As we continue our numerical march through the International Regulations for Preventing Collisions at Sea, or COLREGs, you may have noticed that these columns have focused largely on powered vessels. But what about those vessels that are powered by the most ancient of sources — wind and physical manpower? Read on, sailor.
Rule 25 – What Does It Say?
It covers sailboats and “vessels under oars.” With respect to sailboats, the rules look to find a way to telegraph to you that the vessel you are closing in on at night is underway, but not a power boat. How? Well, it is lighted like a power boat, save one feature — it has no mast light. Sailboats are required, like powered vessels, to have side lights (red and green) and a stern light, but no mast light.
If the sailing vessel is under 20 meters (remember the 3x + 10 percent rule of thumb, so approximately 66 feet), she may exhibit an all-around light at the top of her mast — white shining astern, red and green abeam and ahead, port and starboard. The light itself shall (must!) conform to the exact degree specifications we talked about with respect to Rule 21 — remember those “jet wings” we talked about.
What if you come upon a vessel at night exhibiting the side-light-stern-light configuration of a sailboat, but also, high above, you see two lights — red over green? Under Rule 25 (c), a sailboat may also exhibit the red-over-green configuration at the top of her mast to make her easier to see — “red over green, I’m sailing tonight and want to be seen!” By the way, she cannot do it in conjunction with the all-around light we described above, regardless of her size. Under Rule 25 (d), a sailboat under 7 meters (approximately 23 feet) “may” exhibit the light configuration of her larger cousins, but if she isn’t fitted with them, she “shall have ready at hand an electric torch (a flash light, Bunky) or lighted lantern showing a white light that shall be exhibited in sufficient time to avoid collision.” Often, the sailor will shine the light on the sail as it creates a larger palette.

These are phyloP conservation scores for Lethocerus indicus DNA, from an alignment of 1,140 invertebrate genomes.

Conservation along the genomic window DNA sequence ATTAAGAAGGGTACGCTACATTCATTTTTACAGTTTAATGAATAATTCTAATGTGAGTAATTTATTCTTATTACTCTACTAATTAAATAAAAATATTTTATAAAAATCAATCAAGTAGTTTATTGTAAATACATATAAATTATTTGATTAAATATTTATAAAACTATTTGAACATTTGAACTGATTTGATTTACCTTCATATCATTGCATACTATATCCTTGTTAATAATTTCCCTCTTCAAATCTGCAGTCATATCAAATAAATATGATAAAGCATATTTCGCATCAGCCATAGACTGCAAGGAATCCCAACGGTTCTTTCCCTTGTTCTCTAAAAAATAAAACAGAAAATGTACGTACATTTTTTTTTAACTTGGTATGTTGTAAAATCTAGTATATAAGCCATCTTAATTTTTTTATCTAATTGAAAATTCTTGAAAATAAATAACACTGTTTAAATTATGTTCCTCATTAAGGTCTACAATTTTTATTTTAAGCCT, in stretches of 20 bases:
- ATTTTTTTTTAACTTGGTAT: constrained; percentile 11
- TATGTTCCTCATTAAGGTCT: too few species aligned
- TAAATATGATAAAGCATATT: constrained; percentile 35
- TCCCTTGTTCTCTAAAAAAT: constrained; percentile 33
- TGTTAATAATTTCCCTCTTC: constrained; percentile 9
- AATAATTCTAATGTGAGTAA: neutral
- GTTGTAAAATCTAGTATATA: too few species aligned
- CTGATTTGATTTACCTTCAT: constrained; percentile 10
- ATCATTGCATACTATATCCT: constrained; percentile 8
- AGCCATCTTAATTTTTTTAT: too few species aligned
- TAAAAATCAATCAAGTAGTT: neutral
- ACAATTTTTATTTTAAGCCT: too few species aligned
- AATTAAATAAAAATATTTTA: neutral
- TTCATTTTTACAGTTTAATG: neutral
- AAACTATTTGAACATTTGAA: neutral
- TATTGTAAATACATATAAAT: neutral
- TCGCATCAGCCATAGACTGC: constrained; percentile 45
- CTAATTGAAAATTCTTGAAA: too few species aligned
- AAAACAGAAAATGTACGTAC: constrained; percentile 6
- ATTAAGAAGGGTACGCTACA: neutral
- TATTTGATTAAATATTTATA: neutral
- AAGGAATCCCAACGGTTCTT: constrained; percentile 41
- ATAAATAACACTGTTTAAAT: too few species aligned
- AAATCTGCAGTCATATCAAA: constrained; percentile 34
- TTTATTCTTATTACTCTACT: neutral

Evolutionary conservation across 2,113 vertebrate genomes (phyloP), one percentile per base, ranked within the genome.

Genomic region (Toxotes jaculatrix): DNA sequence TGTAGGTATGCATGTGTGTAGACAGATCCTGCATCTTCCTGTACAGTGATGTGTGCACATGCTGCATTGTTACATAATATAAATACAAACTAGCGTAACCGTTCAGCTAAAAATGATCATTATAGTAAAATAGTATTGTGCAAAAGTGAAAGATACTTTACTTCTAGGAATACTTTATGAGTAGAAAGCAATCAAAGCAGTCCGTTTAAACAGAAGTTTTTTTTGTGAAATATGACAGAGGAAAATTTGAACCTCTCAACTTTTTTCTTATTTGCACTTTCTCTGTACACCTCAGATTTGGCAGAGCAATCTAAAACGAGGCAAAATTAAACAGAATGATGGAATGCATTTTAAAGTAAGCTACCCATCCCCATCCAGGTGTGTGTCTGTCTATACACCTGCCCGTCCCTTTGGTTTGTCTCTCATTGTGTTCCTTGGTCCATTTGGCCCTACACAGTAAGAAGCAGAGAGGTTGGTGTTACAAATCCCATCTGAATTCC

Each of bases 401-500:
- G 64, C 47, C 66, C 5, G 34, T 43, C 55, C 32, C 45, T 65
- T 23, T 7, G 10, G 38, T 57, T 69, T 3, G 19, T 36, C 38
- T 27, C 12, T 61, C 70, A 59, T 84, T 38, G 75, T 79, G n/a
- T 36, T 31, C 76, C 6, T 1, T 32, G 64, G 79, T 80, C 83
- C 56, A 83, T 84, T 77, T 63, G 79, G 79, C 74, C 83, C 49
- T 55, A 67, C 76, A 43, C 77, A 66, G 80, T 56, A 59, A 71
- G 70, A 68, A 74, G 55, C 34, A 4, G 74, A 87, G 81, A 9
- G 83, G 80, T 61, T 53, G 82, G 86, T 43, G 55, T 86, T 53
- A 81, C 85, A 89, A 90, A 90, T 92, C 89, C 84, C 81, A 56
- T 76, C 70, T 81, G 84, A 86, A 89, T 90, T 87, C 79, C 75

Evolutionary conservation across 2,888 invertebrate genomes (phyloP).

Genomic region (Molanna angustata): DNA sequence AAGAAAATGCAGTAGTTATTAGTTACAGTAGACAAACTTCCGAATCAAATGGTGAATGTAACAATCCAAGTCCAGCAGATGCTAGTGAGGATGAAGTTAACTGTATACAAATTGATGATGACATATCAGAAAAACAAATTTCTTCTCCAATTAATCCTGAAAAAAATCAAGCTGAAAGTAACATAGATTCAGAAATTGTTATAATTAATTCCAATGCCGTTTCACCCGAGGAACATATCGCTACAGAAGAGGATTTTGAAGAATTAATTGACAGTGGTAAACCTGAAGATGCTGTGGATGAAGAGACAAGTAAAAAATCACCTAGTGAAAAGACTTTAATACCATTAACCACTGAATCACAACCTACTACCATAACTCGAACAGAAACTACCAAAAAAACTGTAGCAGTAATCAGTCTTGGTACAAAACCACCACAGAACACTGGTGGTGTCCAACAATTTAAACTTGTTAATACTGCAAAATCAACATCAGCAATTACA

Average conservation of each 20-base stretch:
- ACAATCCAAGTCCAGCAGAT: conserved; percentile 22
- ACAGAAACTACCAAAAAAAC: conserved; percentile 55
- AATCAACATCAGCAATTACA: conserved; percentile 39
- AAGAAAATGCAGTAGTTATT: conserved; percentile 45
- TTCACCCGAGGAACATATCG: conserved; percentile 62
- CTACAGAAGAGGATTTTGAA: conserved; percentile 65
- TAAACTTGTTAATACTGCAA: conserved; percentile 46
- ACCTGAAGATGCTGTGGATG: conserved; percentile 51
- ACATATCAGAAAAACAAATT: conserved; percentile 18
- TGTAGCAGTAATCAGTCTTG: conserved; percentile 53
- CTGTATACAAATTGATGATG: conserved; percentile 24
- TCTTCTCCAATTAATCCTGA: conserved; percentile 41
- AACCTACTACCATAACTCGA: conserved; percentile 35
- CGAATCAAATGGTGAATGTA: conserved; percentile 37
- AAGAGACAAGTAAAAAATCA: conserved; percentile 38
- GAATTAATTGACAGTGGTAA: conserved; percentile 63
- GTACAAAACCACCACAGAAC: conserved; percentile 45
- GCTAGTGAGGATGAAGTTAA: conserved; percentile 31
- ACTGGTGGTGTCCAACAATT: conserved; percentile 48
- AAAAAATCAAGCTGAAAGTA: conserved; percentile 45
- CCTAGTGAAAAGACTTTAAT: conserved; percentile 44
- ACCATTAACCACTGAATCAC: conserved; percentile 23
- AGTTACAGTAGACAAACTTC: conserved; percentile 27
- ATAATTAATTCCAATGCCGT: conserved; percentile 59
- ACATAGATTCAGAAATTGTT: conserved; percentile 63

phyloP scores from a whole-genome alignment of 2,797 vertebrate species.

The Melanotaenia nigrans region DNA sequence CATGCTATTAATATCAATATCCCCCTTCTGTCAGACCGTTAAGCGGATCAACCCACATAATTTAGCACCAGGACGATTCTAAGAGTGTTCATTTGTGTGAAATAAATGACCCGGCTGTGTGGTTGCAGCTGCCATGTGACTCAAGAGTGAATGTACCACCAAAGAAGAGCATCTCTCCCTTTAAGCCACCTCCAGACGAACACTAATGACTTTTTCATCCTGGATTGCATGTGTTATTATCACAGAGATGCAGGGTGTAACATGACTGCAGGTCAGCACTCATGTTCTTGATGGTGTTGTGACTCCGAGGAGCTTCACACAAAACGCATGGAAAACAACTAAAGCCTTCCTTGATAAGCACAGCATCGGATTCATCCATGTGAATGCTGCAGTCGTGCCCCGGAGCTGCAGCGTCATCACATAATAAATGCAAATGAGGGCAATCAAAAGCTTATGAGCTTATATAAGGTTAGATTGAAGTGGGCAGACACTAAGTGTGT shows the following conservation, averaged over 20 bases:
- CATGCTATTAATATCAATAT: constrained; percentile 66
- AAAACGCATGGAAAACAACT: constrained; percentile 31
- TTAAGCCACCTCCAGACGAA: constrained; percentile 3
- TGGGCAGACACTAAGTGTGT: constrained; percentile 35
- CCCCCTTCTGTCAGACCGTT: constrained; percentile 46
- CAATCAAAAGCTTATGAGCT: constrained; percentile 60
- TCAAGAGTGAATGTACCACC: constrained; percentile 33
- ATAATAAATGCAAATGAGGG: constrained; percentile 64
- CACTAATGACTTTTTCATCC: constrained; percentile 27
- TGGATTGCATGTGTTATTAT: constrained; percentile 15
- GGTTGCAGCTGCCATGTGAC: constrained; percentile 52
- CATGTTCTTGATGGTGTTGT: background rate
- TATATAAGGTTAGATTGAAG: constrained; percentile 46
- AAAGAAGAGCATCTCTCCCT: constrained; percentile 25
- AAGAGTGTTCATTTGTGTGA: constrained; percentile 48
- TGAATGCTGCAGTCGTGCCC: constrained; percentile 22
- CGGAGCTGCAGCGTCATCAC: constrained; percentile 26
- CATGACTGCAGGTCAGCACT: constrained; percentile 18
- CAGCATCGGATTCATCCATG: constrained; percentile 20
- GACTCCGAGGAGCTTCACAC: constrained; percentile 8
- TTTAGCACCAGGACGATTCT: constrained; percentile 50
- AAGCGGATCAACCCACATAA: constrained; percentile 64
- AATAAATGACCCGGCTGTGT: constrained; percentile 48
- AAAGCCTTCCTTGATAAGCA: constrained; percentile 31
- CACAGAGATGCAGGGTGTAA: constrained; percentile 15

Row, Row, Row Your Boat
What about rowing, which includes kayaks that are now, due to their growing popularity, among the highest sources of accidents and death at sea (or “at bay” or “at creek,” as it were)? The rule for (wo)man-powered vessels — of any size — is just like 25 (d) for sailboats (see above). How many kayakers out there have a flashlight under their decks? Or life jackets on them? The statistics on those that don’t are getting deadlier and deadlier by the year. Don’t be a statistic!
Lest we forget our new emphasis on shapes. Are sailing vessels required to display a shape, and when? Yes, there is a shape for sailing vessels, called the “cone, apex-downward.” It looks, or is supposed to look, like an ice cream cone. It is to be exhibited forward “where it can best be seen.” And when is it to be displayed? When the sails are up and the engine is on. In short, she must declare that “I am just a funny looking power boat right now,” and be expected to act and be treated accordingly. Just remember that there are no 100-0 accidents out there. She is still unable to respond as quickly and sharply as a powered vessel since her sails give her considerable “windage.”
By the way, sailing vessels under 12 meters (approximately 26 feet) “may” exhibit the shape, but are not required to.
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